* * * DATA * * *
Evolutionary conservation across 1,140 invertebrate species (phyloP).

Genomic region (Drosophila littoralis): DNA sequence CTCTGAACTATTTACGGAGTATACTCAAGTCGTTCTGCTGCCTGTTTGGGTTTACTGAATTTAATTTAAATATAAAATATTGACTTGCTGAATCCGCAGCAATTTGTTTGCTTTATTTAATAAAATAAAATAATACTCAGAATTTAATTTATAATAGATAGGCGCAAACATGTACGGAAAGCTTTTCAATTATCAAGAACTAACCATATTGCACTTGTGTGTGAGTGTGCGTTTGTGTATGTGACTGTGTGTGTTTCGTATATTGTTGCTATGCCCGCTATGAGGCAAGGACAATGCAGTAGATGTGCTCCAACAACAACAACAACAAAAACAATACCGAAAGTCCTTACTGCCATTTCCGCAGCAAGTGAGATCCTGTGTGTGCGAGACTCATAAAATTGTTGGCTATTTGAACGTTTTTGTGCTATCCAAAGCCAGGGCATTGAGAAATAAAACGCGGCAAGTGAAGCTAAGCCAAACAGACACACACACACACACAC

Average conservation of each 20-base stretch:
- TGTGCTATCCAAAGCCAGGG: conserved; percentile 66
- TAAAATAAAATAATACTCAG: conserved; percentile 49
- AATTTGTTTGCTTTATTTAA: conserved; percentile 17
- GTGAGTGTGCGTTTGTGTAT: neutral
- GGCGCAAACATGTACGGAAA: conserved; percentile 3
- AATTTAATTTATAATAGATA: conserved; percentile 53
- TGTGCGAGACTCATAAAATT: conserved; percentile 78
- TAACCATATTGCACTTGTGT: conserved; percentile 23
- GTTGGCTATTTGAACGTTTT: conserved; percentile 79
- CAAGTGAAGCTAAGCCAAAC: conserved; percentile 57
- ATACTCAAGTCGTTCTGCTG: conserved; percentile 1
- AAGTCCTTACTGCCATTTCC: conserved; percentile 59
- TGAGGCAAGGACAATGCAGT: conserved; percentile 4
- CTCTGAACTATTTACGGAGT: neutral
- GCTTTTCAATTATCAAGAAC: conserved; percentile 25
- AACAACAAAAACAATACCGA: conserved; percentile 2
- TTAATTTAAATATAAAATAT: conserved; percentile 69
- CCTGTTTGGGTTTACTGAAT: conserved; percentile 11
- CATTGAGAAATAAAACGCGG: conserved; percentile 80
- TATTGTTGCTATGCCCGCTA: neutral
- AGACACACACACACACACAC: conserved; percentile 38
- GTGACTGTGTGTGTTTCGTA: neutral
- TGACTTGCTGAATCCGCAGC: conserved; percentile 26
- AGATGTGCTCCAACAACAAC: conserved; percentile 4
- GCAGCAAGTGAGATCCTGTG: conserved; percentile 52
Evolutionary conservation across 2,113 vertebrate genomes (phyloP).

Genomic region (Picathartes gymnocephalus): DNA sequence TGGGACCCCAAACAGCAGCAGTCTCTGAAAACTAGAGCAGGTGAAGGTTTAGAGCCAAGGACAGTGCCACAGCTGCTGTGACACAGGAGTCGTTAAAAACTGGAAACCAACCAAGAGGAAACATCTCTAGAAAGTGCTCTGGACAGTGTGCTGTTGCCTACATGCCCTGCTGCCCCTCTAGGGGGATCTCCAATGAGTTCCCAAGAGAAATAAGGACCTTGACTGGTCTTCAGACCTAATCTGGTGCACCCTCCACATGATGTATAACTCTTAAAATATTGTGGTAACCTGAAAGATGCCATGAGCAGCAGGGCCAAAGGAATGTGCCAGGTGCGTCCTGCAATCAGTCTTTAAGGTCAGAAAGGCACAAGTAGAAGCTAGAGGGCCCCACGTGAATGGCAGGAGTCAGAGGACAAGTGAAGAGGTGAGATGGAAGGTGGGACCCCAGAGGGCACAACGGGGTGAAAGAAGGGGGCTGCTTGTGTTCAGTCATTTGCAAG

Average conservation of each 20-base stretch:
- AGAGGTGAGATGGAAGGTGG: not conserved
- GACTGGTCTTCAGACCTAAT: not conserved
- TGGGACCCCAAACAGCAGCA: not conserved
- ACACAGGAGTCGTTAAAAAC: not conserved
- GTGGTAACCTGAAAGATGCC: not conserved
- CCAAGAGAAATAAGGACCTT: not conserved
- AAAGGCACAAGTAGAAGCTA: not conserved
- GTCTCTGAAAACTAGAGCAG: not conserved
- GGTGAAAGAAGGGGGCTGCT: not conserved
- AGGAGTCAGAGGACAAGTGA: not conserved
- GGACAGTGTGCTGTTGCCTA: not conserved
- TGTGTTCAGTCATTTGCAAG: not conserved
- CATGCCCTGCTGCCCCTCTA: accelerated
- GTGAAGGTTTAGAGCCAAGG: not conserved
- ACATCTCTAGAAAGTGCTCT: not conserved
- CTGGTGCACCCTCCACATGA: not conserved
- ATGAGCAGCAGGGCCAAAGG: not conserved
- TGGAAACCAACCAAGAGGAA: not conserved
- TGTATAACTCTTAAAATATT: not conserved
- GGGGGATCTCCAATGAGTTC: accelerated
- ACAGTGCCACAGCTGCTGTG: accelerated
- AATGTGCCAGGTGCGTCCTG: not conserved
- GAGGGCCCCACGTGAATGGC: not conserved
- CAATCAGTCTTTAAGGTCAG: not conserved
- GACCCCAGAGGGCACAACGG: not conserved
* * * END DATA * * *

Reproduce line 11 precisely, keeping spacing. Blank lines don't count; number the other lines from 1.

- TAACCATATTGCACTTGTGT: conserved; percentile 23